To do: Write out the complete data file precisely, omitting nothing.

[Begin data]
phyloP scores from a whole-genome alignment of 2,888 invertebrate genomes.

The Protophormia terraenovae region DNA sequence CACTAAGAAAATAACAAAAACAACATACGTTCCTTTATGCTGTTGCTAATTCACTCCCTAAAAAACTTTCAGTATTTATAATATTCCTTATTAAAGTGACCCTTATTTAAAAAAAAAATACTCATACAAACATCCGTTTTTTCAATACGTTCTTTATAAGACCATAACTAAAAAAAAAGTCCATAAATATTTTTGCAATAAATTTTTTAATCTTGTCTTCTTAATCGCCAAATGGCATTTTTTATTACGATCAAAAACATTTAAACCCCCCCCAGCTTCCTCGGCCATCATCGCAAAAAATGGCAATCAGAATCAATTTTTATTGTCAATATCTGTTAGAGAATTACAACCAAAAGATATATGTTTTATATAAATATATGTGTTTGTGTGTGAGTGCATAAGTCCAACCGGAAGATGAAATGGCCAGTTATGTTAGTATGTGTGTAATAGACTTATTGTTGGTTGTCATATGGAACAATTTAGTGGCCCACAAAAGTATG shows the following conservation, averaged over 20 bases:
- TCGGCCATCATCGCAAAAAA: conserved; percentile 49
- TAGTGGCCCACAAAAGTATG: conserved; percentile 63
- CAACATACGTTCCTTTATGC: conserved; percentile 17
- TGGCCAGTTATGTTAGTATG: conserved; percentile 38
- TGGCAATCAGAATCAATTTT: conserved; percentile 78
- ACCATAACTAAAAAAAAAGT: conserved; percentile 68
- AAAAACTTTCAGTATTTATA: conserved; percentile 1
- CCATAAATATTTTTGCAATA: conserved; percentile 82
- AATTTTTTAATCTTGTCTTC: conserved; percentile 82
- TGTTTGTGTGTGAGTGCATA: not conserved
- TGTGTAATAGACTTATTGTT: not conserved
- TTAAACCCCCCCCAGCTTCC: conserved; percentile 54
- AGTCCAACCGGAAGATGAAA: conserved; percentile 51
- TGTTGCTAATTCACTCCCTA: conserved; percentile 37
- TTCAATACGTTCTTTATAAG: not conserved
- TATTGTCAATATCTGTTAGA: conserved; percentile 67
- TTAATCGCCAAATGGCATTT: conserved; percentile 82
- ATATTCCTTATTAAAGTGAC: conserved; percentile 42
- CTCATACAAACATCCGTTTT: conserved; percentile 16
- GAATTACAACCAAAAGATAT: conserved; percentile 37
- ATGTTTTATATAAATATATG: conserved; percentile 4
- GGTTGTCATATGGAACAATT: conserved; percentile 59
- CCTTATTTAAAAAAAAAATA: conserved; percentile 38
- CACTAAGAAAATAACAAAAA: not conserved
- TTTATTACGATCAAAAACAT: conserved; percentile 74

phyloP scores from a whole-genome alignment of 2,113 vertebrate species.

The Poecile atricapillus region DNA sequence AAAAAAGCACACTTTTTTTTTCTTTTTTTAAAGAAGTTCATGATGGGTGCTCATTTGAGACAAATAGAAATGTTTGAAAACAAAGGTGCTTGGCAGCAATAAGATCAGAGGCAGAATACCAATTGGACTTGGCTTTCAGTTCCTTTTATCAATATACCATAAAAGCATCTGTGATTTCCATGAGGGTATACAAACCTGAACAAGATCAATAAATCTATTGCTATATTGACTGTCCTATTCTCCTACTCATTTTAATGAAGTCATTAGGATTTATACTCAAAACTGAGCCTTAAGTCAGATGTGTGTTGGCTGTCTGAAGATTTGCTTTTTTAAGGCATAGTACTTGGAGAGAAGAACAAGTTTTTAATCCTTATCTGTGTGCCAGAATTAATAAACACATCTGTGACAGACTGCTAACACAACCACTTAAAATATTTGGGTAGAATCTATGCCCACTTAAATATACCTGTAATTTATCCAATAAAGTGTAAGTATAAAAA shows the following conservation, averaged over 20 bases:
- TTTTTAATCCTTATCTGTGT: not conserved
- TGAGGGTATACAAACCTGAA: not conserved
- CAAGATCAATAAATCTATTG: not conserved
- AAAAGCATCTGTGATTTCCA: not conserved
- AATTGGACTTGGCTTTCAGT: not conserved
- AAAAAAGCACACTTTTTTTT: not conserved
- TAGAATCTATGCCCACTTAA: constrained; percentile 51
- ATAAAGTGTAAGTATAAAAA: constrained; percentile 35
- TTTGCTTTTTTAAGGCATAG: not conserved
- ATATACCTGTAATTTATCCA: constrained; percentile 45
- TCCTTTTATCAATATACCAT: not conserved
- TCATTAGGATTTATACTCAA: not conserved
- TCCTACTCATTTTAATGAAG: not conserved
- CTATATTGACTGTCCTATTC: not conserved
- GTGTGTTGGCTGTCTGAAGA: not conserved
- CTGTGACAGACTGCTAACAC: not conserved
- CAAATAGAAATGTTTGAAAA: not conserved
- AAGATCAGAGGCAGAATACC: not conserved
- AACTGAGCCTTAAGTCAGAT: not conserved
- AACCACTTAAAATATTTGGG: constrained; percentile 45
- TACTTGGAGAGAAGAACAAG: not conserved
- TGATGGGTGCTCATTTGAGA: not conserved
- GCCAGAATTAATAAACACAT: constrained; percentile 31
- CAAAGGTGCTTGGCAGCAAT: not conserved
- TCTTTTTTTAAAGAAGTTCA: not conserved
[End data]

phyloP scores from a whole-genome alignment of 2,888 invertebrate genomes.

The Protophormia terraenovae region DNA sequence CACTAAGAAAATAACAAAAACAACATACGTTCCTTTATGCTGTTGCTAATTCACTCCCTAAAAAACTTTCAGTATTTATAATATTCCTTATTAAAGTGACCCTTATTTAAAAAAAAAATACTCATACAAACATCCGTTTTTTCAATACGTTCTTTATAAGACCATAACTAAAAAAAAAGTCCATAAATATTTTTGCAATAAATTTTTTAATCTTGTCTTCTTAATCGCCAAATGGCATTTTTTATTACGATCAAAAACATTTAAACCCCCCCCAGCTTCCTCGGCCATCATCGCAAAAAATGGCAATCAGAATCAATTTTTATTGTCAATATCTGTTAGAGAATTACAACCAAAAGATATATGTTTTATATAAATATATGTGTTTGTGTGTGAGTGCATAAGTCCAACCGGAAGATGAAATGGCCAGTTATGTTAGTATGTGTGTAATAGACTTATTGTTGGTTGTCATATGGAACAATTTAGTGGCCCACAAAAGTATG shows the following conservation, averaged over 20 bases:
- TCGGCCATCATCGCAAAAAA: conserved; percentile 49
- TAGTGGCCCACAAAAGTATG: conserved; percentile 63
- CAACATACGTTCCTTTATGC: conserved; percentile 17
- TGGCCAGTTATGTTAGTATG: conserved; percentile 38
- TGGCAATCAGAATCAATTTT: conserved; percentile 78
- ACCATAACTAAAAAAAAAGT: conserved; percentile 68
- AAAAACTTTCAGTATTTATA: conserved; percentile 1
- CCATAAATATTTTTGCAATA: conserved; percentile 82
- AATTTTTTAATCTTGTCTTC: conserved; percentile 82
- TGTTTGTGTGTGAGTGCATA: not conserved
- TGTGTAATAGACTTATTGTT: not conserved
- TTAAACCCCCCCCAGCTTCC: conserved; percentile 54
- AGTCCAACCGGAAGATGAAA: conserved; percentile 51
- TGTTGCTAATTCACTCCCTA: conserved; percentile 37
- TTCAATACGTTCTTTATAAG: not conserved
- TATTGTCAATATCTGTTAGA: conserved; percentile 67
- TTAATCGCCAAATGGCATTT: conserved; percentile 82
- ATATTCCTTATTAAAGTGAC: conserved; percentile 42
- CTCATACAAACATCCGTTTT: conserved; percentile 16
- GAATTACAACCAAAAGATAT: conserved; percentile 37
- ATGTTTTATATAAATATATG: conserved; percentile 4
- GGTTGTCATATGGAACAATT: conserved; percentile 59
- CCTTATTTAAAAAAAAAATA: conserved; percentile 38
- CACTAAGAAAATAACAAAAA: not conserved
- TTTATTACGATCAAAAACAT: conserved; percentile 74

phyloP scores from a whole-genome alignment of 2,113 vertebrate species.

The Poecile atricapillus region DNA sequence AAAAAAGCACACTTTTTTTTTCTTTTTTTAAAGAAGTTCATGATGGGTGCTCATTTGAGACAAATAGAAATGTTTGAAAACAAAGGTGCTTGGCAGCAATAAGATCAGAGGCAGAATACCAATTGGACTTGGCTTTCAGTTCCTTTTATCAATATACCATAAAAGCATCTGTGATTTCCATGAGGGTATACAAACCTGAACAAGATCAATAAATCTATTGCTATATTGACTGTCCTATTCTCCTACTCATTTTAATGAAGTCATTAGGATTTATACTCAAAACTGAGCCTTAAGTCAGATGTGTGTTGGCTGTCTGAAGATTTGCTTTTTTAAGGCATAGTACTTGGAGAGAAGAACAAGTTTTTAATCCTTATCTGTGTGCCAGAATTAATAAACACATCTGTGACAGACTGCTAACACAACCACTTAAAATATTTGGGTAGAATCTATGCCCACTTAAATATACCTGTAATTTATCCAATAAAGTGTAAGTATAAAAA shows the following conservation, averaged over 20 bases:
- TTTTTAATCCTTATCTGTGT: not conserved
- TGAGGGTATACAAACCTGAA: not conserved
- CAAGATCAATAAATCTATTG: not conserved
- AAAAGCATCTGTGATTTCCA: not conserved
- AATTGGACTTGGCTTTCAGT: not conserved
- AAAAAAGCACACTTTTTTTT: not conserved
- TAGAATCTATGCCCACTTAA: constrained; percentile 51
- ATAAAGTGTAAGTATAAAAA: constrained; percentile 35
- TTTGCTTTTTTAAGGCATAG: not conserved
- ATATACCTGTAATTTATCCA: constrained; percentile 45
- TCCTTTTATCAATATACCAT: not conserved
- TCATTAGGATTTATACTCAA: not conserved
- TCCTACTCATTTTAATGAAG: not conserved
- CTATATTGACTGTCCTATTC: not conserved
- GTGTGTTGGCTGTCTGAAGA: not conserved
- CTGTGACAGACTGCTAACAC: not conserved
- CAAATAGAAATGTTTGAAAA: not conserved
- AAGATCAGAGGCAGAATACC: not conserved
- AACTGAGCCTTAAGTCAGAT: not conserved
- AACCACTTAAAATATTTGGG: constrained; percentile 45
- TACTTGGAGAGAAGAACAAG: not conserved
- TGATGGGTGCTCATTTGAGA: not conserved
- GCCAGAATTAATAAACACAT: constrained; percentile 31
- CAAAGGTGCTTGGCAGCAAT: not conserved
- TCTTTTTTTAAAGAAGTTCA: not conserved